Investor wins case against future AM&A developers for breach of contract | Business premises

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Five years ago, Weiping Cao thought she had found a way to get an immigration “green card” to come to the United States as a permanent resident.

Weiping, a Chinese national, had met Xiaomei “Sally” Lu and Jinneng “Bally” Bao, a married couple from Glen Cove, NY, who were trying to raise funds from foreigners to invest in their real estate redevelopment project – to convert the former AM&A Department Store Building on Main Street in Buffalo into a new hotel.

In March 2017, Weiping invested $500,000 in the project under the federal EB-5 visa program, designed to spur investment in redevelopment projects. She then filed with the United States Citizenship and Immigration Services for conditional permanent resident alien status.

Then, when the project failed and began to run out of cash, she invested another $6.5 million, this time in the form of a loan backed by Lu and Bao, to secure the project. But that still wasn’t enough, and now the project is in limbo, without funding and stuck in litigation. Meanwhile, Weiping is no closer to emigration, let alone getting her money back with the interest she says is owed to her.

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But now a federal judge in Brooklyn is taking his side, at least in part, rejecting Lu and Bao’s arguments that they may not have had the authority to make the loan deal.

As a bitter legal battle continues between two groups of Chinese investors over who owns and can redevelop the AM&A building, U.S. District Court Judge Eric N. Vitaliano in Brooklyn said it’s irrelevant to Weiping’s separate lawsuit seeking to recover its investment from Lu, Bao and Landco. H&L – one of two companies claiming title and ownership of the project.

A legal battle is waged between three upstate investors that has left the future of the historic downtown complex in limbo.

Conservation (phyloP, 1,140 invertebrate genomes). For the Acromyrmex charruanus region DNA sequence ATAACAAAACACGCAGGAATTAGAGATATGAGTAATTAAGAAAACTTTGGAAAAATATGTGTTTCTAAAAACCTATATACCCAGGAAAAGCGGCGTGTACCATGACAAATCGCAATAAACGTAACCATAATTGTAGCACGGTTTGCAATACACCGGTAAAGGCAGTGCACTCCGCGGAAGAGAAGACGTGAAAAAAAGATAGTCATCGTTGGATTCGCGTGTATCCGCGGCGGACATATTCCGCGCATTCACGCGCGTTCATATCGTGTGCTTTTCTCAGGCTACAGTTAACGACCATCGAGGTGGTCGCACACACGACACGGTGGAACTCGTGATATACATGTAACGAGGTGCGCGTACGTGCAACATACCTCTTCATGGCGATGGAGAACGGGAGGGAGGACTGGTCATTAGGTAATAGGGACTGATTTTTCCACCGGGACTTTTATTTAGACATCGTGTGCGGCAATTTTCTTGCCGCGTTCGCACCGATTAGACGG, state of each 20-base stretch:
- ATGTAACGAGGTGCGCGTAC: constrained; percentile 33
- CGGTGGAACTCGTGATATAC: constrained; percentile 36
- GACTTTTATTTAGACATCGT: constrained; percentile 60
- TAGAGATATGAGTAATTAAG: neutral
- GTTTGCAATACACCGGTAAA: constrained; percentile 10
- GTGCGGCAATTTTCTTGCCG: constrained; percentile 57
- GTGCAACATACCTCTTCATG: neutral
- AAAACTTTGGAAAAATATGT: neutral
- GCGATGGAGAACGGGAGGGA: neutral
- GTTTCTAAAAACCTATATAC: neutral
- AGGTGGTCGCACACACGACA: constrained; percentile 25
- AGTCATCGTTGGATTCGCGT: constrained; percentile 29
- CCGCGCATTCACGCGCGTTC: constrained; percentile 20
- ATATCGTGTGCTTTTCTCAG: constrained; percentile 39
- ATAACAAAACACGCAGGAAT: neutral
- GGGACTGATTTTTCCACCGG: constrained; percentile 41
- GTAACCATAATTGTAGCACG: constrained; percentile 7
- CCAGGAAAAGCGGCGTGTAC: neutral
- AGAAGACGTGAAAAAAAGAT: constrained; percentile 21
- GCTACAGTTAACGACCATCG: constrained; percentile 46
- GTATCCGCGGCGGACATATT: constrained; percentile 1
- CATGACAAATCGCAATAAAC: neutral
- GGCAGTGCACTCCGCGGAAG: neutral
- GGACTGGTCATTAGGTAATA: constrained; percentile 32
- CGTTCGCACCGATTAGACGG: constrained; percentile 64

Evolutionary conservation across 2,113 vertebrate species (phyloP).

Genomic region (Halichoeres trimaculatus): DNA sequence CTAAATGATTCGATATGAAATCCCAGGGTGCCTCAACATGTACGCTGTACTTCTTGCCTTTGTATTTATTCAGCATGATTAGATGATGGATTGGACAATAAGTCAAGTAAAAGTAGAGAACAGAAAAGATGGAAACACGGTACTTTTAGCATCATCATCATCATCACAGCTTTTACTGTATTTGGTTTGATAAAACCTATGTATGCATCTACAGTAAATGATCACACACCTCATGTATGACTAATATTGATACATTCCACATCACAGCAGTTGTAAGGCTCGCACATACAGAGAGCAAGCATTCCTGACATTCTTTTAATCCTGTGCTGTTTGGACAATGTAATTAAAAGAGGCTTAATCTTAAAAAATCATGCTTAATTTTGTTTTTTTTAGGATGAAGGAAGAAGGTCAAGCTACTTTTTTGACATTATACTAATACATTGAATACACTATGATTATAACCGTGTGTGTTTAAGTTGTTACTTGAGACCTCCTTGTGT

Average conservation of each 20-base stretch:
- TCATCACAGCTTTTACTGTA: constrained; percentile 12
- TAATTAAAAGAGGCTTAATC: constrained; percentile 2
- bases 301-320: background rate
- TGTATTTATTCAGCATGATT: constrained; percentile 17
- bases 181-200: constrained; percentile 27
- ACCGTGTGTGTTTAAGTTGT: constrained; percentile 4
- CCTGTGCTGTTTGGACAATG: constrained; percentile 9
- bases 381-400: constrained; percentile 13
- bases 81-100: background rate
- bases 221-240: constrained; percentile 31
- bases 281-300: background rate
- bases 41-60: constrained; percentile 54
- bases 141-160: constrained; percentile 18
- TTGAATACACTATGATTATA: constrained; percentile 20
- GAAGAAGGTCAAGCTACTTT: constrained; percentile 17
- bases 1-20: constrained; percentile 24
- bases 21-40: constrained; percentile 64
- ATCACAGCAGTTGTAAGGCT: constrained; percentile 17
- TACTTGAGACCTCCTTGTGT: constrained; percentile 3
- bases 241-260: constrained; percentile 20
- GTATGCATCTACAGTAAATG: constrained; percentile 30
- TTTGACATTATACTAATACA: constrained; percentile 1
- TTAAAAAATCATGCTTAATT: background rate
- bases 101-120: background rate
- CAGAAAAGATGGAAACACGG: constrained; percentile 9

Citing the “precise and unambiguous” language of the signed loan documents, as well as Lu and Bao’s perception and claims of authority at the time, Vitaliano granted Weiping’s summary judgment request for breach of contract and breach. personal guarantees on the loan.

The amount of damages owed to Weiping is yet to be disputed, Vitaliano said, but the ruling is still a setback for Lu and Bao. The couple had unsuccessfully attempted to use a separate dispute in state court over ownership of the building as a defense against Weiping’s claims, claiming the loan agreement would be unenforceable if they lost the another case — even as they argue in state court that they should win.

Vitaliano called this argument “more red herring than shield”.

For Buffalo, however, it’s another chapter in the long-delayed effort to redevelop one of downtown Buffalo’s oldest and best-known buildings, which has remained largely empty and neglected at 377 Main. St. for over 24 years since the last company moved. .

It was acquired in late 2014 by Landco H&L, a Chinese and American investor group based in Flushing, Queens, led by Li “Lily” Li. The group unveiled plans for a $70 million makeover , initially at an unbranded 300-room hotel for Asian tour groups visiting Niagara Falls. This plan for the 375,000 square foot building was later transformed into a general-purpose Wyndham Buffalo hotel, with control of Landco passing in December 2015 from Li to Lu.

But Li claimed that Lu breached the contract by improperly transferring most of his ownership in Landco to Lu’s own company, Buffalo Hotel Management, without Li’s permission. In turn, Li said, this change of control triggered a provision that returned more than half of the shares to Li.

Landco then sold the entire property in late January 2020 for $2 million to Elena Fu Yiyao’s 377 Main Realty. Two weeks later, Landco – back under Lu – sued 377 Main Realty and Li for fraud in the Erie County State Supreme Court.

It was also at this time that Cao filed his lawsuit.

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